Shepherd professor to discuss collaborative art project
Shepherd University’s Faculty Research Forum continues on Monday, Feb. 13, from noon-1 p.m. in the Robert C. Byrd Center for Congressional History and Education auditorium with a lecture that focuses on collaborative art. David Modler, assistant professor of art, will give a lecture that is free and open to the public titled “tet[R]ad: Draw and Play Here Initiative.”
Tet[R]ad is a project developed by Modler and Sam Peck, an art teacher in Maryland’s Anne Arundel County Public Schools, that encourages people to work together to fill a small sketchbook with originial artwork. When Modler does professional development workshops for school systems and at conferences, he invites people to participate in the project by giving out sketchbooks donated by Canson Papers in which he has already added some artwork. Participants can either exchange the book by mail with him or with another person of their choosing.
“The whole idea is it’s a dialogue between people and the book is a truly a collaborative space,” he said. “We’re interested in how art is not just about an image on a wall or a picture in a book, but it’s also about that space between you and a collaborator.”
During the Faculty Research Forum, Modler will talk about how tet[R]ad came about and how the project can teach artists and art teachers that art, which is often viewed as a solitary endeavor, can become a collaboration between two or more people.
“It’s very easy for an artist to become isolated,” he said. “I feel like one of the benefits is learning how to let go a little bit-to think about artmaking as not so much of a precious thing, that it’s okay to make mistakes, and it’s okay to figure out how to correct those mistakes without ripping the page out. I like that there is this kind of collaboration.”
Tet[R]ad is also intended to offer an alternative to the technology and social media that pervades society.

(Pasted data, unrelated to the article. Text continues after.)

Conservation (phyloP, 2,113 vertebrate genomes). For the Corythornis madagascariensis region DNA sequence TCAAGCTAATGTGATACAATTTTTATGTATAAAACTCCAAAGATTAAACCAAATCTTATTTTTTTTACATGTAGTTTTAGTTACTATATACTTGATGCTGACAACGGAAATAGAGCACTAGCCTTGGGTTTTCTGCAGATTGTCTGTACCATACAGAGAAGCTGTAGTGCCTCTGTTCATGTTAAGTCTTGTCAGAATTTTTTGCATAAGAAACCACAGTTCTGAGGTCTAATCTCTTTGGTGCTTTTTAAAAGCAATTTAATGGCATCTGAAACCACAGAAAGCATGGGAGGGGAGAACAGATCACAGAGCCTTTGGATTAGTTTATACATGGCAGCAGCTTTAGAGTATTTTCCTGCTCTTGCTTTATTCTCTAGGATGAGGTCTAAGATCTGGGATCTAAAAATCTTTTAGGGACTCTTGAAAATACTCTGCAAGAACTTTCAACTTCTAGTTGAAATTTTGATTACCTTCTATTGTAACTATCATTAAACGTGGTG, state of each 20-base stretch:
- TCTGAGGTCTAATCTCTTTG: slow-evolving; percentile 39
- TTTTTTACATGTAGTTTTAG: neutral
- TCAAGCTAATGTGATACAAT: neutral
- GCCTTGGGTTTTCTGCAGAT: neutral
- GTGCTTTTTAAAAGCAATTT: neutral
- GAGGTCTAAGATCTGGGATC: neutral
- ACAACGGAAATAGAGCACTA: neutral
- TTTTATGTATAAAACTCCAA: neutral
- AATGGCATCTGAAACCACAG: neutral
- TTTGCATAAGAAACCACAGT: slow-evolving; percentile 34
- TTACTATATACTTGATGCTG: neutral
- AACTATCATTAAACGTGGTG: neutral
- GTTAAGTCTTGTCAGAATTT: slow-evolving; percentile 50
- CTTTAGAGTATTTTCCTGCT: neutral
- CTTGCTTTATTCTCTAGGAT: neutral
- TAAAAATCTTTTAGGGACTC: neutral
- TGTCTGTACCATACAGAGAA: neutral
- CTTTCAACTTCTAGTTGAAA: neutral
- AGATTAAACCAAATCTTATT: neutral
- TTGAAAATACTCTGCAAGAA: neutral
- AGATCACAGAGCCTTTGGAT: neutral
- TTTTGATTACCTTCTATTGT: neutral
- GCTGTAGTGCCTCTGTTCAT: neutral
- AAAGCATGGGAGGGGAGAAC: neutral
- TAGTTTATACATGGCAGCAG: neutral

“It’s definitely in reaction to the proliferation of social media and how easy it to have 2,000 so-called ‘friends,'” Modler said. “I’ve also noticed that with the introduction and proliferation of technology, we tend to use it not so much because it’s the best platform but because we can. I question that necessity to a degree. I think there’s something more intimate and more personal in that idea of exchanging a book with someone. It’s almost taking people back to being pen pals.”
While tet[R]ad is meant to be an alternative to technology, Modler uses the social media sites Tumblr, Instagram, Twitter, and Facebook to post imagery and promote the project. He and Peck have also begun offering gallery shows that display some of the journals and give people the opportunity to add to them or create art on a blank wall space.
“It’s all about getting people engaged in the art, interacting, and being part of what’s going on rather than just coming in, looking at it and going home,” Modler said.
Modler, who co-authored two books about visual journaling, estimates close to 500 people are participating in tet[R]ad and he personally exchanges journals with about 125 people.